Delicate flowers in white, pink, red, green, mocha, violet, magenta, purple and near-black, with a rugged disposition and a symbolism to be proud of: lisianthus will be on the Flower Agenda in October. You can download inspiration images of this flower at the bottom of this page and use them free of charge if you credit Funnyhowflowersdothat.co.uk.
The lisianthus (Latin name: Eustoma russellianum or grandiflorum) originates from the United States, where it grows as an annual plant in desert and prairie regions, often in riverbeds where the plant has access to fresh water. The name lisianthus is a combination of the ancient Greek words ‘lysis’ and ‘anthos’, which respectively means ‘bitter’ and ‘flower’. The words refer to the bitter taste of some medicinal plants. Just to be on the safe side, we should probably flag up that the plant and flower are not suitable for human consumption.
The lisianthus comes in two forms: the single-flowered and the double-flowered. The size of the flowers can range from small to large. It takes ten to twelve weeks to grow from a cutting to a flower, regardless of the time of year. Lisianthus is therefore available throughout the year in a wide range of colours. There are also plenty of bicoloured varieties, which attractively combine white with a colour. A new addition to the range are the varieties with extra-large full flowers and lots of petals. The natural-looking varieties are also increasingly common - these flowers appear to have been freshly picked.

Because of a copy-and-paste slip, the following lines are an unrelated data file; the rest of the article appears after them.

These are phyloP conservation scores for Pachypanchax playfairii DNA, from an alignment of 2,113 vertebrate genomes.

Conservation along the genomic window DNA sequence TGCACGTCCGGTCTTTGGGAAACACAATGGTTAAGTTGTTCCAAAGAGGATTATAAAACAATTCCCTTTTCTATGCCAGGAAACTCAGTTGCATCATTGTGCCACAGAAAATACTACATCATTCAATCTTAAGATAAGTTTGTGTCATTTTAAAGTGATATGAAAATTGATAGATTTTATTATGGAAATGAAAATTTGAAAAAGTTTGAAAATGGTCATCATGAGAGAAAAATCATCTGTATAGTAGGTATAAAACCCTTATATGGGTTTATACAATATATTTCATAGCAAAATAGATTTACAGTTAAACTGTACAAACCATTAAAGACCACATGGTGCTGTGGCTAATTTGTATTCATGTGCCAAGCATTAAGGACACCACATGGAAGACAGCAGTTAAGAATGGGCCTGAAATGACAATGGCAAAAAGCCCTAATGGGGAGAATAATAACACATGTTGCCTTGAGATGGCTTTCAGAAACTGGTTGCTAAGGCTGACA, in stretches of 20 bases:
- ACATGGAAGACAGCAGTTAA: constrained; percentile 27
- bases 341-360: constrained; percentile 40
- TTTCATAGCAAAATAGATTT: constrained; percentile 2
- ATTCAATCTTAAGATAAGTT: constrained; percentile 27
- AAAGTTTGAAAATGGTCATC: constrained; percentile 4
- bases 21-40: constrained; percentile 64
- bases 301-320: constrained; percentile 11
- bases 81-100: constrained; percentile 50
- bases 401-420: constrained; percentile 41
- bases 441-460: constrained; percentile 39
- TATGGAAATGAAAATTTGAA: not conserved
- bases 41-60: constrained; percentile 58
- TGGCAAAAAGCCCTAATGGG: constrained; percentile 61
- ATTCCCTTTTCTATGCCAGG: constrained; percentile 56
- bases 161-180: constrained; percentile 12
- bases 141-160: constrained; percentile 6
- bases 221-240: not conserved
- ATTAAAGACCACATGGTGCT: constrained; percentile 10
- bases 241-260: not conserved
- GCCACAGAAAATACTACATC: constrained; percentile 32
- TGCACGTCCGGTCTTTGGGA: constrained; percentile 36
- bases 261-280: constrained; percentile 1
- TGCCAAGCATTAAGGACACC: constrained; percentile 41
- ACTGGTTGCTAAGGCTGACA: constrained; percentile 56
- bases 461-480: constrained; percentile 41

What to look for when buying lisianthus
- The length, weight (in grams) and the ripeness of the flower (stage 1 to 5).
- Lisianthus must be free of pests and diseases such as botrytis.
- Check that the leaves are not yellow or wilting, and make sure the stems are not crooked or drooping.
- The flowers should not be too raw, particularly in winter, because they will not open.
- Growers pre-treat the flowers to improve the vase life.
Care tips for professionals
- Place lisianthus in clean buckets or vases with clean water.
- Add a preservative to ensure that the flowers open well and that the water is not contaminated by bacteria.
- Make sure there are no leaves hanging in the water.
- Trim a couple of centimetres off the stems with a clean sharp knife or secateurs.
- Possibly remove some sideshoots (disbudding) or leaves for a better vase life.
Display tips for professionals
Lisianthus offers a host of possibilities. From a coffee table bouquet to bridal work, and from classic biedermeiers to modern parallel arrangements - anything is possible. A bouquet consisting simply of lisianthus looks fabulous, or allow the flower to shine in a mixed or field bouquet. Memorial work with white lisianthus flowers, roses, gerberas and Gysophila and supporting foliage from Fatsia (Aralia), Aspidistra and leather leaf fern is a real classic.
Care tips for customers
- Trim the stems slightly diagonally with a sharp knife.
- Remove excess foliage, so that no leaves are hanging in the water.
- Give the lisianthus a clean vase with clean water.
- Add cut flower food to the water for a longer vase life.
- Regularly top up the vase: lisianthus needs a lot of water.
- The thin leaves means that water evaporates rapidly, So don’t place them in the sun or near other sources of heat.
- Do not place lisianthus in a draught or next to the fruit bowl either.
Inspiration & information
Inspiring images of every flower on the Flower Agenda have been produced in line with the Horticulture Sector Trends 2020 (Groenbranche Trends 2020). These trends are a translation of the latest consumer trends aimed at the horticulture sector.
You can download the below poster to print and use:
Download A3 Lisanthus Poster
The lisanthus is in the Flower Agenda in October
You can download and use these inspiration images free of charge if you credit Funnyhowflowersdothat.co.uk.